Body armor suffers from a core tension: it must be light enough so the soldier wearing it can still fight effectively, but strong enough to actually stop bullets and shrapnel. Durable, shock-absorbing Kevlar is the current standard, but it can definitely be improved upon. What if, instead of making the armor itself a liquid, researchers borrow an armor design from creatures that move through it? A team at MIT, led by mechanical engineer Stephan Rudykh, designed a flexible armor inspired by fish scales.
Scale armor is almost as old as armor itself, with numerous examples found in ancient art from Rome to China. To improve on an ancient concept, the MIT team came up with a single metric for the armor’s value: protecto-flexibility (Ψ). This is “a new metric which captures the contrasting combination of protection and flexibility, taken as the ratio between the normalized indentation and normalized bending stiffness.” Working from a single metric, the researchers were able to greatly increase the strength of the armor while only modestly reducing its flexibility.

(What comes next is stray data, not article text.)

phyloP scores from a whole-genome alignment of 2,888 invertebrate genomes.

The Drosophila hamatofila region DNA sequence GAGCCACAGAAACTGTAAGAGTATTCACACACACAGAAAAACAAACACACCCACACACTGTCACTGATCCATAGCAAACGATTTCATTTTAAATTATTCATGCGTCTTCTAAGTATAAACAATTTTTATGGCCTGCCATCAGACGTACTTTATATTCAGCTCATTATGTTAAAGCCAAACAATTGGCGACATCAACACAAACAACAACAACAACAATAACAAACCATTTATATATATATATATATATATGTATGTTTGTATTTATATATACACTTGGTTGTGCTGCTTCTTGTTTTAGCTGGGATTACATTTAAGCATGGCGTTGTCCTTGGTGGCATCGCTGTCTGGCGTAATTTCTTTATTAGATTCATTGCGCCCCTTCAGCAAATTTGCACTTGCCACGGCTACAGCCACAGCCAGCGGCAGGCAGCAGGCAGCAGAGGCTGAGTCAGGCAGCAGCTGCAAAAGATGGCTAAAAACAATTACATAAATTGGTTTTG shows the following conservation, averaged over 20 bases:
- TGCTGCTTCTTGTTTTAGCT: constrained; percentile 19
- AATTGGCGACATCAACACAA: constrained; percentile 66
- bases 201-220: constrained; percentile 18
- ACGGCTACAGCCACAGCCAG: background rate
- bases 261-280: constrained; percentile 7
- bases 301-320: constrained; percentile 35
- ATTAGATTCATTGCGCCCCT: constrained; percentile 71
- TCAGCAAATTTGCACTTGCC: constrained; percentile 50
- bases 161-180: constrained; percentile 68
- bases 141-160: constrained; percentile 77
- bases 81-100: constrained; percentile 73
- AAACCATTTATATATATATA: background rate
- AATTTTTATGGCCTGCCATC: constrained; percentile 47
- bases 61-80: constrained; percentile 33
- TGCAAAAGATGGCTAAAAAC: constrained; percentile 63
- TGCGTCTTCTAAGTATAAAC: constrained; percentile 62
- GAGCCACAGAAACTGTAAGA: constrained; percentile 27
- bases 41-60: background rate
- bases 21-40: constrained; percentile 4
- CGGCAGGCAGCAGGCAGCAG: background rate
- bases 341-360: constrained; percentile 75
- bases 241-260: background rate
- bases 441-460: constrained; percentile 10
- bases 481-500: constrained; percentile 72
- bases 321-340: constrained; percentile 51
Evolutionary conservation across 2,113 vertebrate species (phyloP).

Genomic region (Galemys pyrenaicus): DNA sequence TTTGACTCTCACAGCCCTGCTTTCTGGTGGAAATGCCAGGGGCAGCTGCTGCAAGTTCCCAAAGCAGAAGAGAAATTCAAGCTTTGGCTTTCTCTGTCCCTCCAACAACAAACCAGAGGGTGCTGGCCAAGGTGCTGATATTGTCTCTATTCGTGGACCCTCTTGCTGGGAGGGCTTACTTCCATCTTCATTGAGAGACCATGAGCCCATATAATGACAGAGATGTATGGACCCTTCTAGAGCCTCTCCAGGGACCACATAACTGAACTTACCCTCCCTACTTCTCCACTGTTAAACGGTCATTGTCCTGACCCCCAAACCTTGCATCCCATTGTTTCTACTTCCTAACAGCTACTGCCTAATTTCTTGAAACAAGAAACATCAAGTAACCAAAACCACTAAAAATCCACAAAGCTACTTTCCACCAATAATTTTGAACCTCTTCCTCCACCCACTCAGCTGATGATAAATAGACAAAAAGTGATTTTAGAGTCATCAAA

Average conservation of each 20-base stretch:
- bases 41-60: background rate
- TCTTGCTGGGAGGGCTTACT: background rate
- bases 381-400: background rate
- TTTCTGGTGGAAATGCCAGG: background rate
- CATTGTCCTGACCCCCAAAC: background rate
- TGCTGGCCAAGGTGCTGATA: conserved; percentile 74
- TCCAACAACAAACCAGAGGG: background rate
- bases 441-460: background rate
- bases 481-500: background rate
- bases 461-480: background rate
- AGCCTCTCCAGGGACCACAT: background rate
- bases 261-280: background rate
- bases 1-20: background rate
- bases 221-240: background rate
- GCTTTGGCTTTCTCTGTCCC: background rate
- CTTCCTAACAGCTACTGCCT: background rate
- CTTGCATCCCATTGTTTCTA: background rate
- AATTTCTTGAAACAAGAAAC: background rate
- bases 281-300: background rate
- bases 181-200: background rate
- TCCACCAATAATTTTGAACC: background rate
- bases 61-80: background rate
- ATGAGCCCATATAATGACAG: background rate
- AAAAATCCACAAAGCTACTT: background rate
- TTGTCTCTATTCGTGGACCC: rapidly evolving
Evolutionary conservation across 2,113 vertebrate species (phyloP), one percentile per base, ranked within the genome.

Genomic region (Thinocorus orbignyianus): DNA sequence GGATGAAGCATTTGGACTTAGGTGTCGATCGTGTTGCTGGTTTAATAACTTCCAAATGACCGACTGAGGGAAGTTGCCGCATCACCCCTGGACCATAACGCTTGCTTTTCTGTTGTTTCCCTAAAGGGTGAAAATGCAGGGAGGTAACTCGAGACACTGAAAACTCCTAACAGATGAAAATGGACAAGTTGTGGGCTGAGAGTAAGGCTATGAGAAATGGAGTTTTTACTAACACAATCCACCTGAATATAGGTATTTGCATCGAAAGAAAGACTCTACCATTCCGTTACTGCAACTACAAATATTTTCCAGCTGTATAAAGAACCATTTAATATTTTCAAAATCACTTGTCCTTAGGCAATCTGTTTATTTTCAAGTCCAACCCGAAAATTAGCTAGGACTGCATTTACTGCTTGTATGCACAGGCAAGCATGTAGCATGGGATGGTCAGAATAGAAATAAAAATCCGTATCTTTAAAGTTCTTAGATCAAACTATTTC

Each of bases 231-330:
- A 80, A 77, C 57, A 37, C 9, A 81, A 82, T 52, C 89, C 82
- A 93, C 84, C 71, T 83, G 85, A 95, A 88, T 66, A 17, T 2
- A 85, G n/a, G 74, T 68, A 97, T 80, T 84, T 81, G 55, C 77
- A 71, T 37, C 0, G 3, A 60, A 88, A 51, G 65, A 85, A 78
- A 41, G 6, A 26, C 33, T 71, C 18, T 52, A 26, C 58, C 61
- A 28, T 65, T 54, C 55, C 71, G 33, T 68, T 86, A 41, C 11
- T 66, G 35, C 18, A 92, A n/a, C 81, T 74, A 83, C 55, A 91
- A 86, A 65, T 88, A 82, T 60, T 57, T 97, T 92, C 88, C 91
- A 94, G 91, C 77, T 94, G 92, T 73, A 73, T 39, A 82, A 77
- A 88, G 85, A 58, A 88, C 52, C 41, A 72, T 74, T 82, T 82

The practical implications of the study are hinted at by who funded it: the research “was supported by the U.S. Army Research Office through the MIT Institute for Soldier Nanotechnologies.” In the future, soldiers could have fish-scale suits of armor that are more flexible around joints and sturdier across the rest of the body, adding greater protection where none was before without diminishing any of the value of previous armor.
This armor is still in the early testing stages. “Flexibility and protection by design: imbricated hybrid microstructures of bio-inspired armor” only covers indentation tests, designed to see just how far the scales would bend when forced to. Next stages include trying the armor against bullets and shrapnel. If successful, the future of armor could look a heck of a lot like the past.